I am a bit reserved when it comes to making grand declarations about the state of things in documentary. Call me a “curmudgeon.” Call me a “stick in the mud.” Call me whatever you like so long as it is polite.
Earlier this month, a Slate headline declared, “Weâ€™re Living in a Golden Age of Documentary Filmmaking.” The writer wisely cited Steve James in this quote, â€śI feel and have felt for a long time that we are in a golden age of documentary filmmaking.â€ť And overall, I agree with what the author asserts in that story following James’ comment.
But then came this story: The Golden Age of Documentaries: Whatâ€™s the Best Doc of the Last 5 Years?. The story featured a poll asking readers to choose from the following titles:
- Anvil! The Story of Anvil (Sacha Gervasi)
- The Arbor (Clio Barnard)
- Armadillo (Janus Metz Pedersen)
- The Autobiography of Nicolae Ceausescu (Andrei Ujica)
- Babies (Thomas BalmĂ¨s)
- Buck (Cindy Meehl)
- The Cave of Forgotten Dreams (Werner Herzog)
- The Cove (Louie Psihoyos)
- Earth (Alastair Fothergill, Mark Linfield)
- Exit Through the Gift Shop (Banksy)
- Food, Inc. (Robert Kenner)
- Hell and Back Again (Danfung Dennis)
- Inside Job (Charles Ferguson)
- The Interrupters (Steve James)
- Last Train Home (Lixin Fan)
- Man on Wire (James Marsh)
- Manda Bala (Jason Kohn)
- Marwencol (Jeff Malmberg)
- No End In Sight (Charles Ferguson)
- Nostalgia for the Light (Patricio GuzmĂˇn)
- The Oath (Laura Poitras)
- The Order of Myths (Margaret Brown)
- Pina (Wim Wenders)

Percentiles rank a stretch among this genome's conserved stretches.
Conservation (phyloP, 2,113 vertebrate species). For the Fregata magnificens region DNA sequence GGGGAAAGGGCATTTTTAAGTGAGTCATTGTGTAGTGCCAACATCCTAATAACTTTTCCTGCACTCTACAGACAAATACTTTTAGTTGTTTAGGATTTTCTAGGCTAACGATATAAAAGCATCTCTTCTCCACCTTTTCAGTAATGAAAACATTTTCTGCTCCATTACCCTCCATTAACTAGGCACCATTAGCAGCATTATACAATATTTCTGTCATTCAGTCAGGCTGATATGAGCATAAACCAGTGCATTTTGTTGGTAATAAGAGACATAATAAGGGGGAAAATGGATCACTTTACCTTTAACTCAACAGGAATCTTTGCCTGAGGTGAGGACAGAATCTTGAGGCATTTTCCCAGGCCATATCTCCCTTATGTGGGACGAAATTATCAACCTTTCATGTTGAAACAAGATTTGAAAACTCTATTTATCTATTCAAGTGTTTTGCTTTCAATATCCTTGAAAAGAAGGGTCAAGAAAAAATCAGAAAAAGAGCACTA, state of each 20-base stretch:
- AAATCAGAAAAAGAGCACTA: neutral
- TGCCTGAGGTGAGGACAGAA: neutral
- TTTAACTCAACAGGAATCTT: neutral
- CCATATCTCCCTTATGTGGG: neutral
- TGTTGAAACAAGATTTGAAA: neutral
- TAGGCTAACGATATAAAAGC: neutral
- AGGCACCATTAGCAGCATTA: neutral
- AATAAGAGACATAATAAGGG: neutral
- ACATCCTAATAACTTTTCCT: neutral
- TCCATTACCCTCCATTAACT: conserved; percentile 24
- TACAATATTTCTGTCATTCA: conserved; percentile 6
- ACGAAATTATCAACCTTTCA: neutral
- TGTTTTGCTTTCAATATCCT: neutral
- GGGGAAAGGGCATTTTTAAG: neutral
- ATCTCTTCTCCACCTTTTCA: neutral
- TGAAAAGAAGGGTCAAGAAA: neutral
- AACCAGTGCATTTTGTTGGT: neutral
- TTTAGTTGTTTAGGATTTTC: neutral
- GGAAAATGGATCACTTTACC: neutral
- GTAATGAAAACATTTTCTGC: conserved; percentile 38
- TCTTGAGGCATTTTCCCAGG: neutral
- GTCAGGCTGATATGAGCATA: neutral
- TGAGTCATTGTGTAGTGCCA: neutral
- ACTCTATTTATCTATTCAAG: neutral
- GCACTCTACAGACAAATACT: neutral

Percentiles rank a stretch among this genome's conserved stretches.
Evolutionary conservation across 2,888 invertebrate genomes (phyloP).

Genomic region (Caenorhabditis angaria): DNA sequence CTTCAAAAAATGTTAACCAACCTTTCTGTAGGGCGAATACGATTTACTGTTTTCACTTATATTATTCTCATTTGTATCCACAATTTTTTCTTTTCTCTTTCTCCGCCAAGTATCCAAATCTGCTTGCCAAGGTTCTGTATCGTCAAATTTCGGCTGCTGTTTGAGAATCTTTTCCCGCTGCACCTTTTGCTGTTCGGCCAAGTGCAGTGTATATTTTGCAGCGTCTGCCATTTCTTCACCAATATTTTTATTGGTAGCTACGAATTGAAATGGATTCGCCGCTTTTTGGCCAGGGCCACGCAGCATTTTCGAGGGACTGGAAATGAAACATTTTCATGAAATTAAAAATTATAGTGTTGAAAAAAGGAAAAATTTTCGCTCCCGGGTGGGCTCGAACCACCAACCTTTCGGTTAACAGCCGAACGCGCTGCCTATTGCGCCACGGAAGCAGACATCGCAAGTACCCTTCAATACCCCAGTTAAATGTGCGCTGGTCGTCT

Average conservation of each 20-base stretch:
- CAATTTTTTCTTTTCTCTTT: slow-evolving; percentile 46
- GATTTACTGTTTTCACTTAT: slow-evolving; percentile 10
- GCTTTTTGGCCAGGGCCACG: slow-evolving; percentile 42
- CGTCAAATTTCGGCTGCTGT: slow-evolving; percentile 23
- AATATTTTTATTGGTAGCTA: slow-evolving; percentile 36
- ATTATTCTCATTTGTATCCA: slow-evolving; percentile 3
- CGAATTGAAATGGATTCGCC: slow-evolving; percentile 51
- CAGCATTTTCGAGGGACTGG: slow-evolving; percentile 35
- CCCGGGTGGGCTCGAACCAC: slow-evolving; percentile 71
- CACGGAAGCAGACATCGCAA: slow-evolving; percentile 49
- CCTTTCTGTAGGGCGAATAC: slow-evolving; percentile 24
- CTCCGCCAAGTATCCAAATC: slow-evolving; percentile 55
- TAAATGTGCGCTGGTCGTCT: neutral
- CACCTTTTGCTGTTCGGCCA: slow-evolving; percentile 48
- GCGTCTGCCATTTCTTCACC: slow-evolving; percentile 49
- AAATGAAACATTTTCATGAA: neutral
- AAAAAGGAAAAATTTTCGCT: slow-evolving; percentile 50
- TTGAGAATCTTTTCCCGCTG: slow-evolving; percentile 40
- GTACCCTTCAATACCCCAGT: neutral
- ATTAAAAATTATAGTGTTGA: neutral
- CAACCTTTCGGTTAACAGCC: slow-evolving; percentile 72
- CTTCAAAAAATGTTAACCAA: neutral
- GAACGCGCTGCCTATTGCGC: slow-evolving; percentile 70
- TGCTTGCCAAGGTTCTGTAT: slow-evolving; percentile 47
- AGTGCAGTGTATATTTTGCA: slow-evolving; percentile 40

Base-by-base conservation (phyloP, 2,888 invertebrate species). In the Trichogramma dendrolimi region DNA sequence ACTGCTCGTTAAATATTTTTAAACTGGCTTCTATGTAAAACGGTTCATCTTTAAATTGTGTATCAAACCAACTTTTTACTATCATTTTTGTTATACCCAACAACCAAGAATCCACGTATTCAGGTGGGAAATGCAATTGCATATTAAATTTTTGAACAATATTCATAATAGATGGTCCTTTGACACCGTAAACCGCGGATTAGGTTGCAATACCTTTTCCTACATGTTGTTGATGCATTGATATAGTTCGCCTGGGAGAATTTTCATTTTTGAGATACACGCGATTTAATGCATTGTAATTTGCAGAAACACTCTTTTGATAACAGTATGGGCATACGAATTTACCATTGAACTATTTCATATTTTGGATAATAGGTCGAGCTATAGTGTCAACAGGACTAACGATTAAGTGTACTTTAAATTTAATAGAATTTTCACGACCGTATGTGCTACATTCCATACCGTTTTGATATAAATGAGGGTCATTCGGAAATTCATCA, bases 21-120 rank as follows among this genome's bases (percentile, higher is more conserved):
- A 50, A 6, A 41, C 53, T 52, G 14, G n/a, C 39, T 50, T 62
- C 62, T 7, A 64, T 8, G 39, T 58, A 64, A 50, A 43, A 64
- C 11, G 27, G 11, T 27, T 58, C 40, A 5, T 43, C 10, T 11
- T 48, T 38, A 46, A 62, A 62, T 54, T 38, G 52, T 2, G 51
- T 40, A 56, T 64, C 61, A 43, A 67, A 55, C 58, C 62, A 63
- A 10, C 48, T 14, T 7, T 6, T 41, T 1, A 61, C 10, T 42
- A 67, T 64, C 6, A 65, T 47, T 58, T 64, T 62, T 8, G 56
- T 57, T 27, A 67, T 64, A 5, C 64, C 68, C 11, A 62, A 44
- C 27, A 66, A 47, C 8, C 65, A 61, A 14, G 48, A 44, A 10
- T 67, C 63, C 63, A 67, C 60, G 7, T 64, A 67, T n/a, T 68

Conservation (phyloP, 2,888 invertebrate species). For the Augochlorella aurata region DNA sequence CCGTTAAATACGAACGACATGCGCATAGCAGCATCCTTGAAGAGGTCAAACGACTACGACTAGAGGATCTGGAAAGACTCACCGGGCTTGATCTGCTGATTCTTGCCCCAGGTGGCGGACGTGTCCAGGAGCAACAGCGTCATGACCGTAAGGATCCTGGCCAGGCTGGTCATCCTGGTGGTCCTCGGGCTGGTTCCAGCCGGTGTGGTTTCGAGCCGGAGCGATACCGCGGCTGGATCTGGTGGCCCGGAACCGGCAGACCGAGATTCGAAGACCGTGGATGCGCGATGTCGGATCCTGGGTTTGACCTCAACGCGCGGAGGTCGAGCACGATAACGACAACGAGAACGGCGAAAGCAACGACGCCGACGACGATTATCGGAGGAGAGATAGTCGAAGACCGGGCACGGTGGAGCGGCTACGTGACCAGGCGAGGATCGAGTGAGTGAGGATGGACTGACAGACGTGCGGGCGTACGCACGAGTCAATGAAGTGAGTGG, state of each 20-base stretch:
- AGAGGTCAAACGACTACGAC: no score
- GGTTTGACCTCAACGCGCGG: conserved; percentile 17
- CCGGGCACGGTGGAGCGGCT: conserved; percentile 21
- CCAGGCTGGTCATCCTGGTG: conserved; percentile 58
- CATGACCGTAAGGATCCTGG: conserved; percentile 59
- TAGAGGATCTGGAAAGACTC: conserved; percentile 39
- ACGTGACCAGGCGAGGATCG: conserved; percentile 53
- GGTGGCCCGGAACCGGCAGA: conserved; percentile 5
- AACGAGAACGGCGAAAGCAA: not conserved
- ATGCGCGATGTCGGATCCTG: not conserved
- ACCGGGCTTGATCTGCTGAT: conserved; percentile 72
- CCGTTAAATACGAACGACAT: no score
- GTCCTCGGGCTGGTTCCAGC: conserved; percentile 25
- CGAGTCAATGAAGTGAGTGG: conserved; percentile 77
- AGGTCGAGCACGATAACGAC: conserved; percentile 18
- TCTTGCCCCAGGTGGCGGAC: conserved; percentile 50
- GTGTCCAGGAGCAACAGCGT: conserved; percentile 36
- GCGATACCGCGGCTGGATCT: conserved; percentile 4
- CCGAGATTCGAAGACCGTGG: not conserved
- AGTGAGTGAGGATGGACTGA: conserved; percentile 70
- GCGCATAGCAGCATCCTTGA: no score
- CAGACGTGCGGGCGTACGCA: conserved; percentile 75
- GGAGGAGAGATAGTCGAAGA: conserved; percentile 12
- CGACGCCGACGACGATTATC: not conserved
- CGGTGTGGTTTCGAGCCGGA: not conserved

- Restrepo (Tim Hetherington, Sebastian Junger)
- Sicko (Michael Moore)
- Tabloid (Errol Morris)
- Taxi to the Dark Side (Alex Gibney)
- Trouble the Water (Carl Deal, Tia Lessin)
- Waiting for Superman (Davis Guggenheim)
- Waltz with Bashir (Ari Folman)
(Here are the results, if you’re curious.)
It’s these kinds of polls that make me twitchy. They raise more questions than they answer, ultimately. Why the last five years? Why not the last eight, 10, or 22? Why these titles, which cover such a range of subjects? Trouble the Water and Taxi to the Dark Side are both haunting pieces, but do they belong alongside the portraits of Man on Wire or Marwencol, the stomach-turning of Food, Inc., or the deep hope of Anvil?
Why draw only on mainstream publications and profits lists for items to include on the list?
And why do only five of the listed 30 titles feature women makers in the directing role? Why do even less than that feature stories about women?
While these polls might be fun, they really don’t contribute much to overall understanding of documentary today. This one, like so many others, just reinforces the dominance of the mainstream discussions about the form and overlooks the immense variety that is happening out there.
This post first appeared on DocumentarySite.com.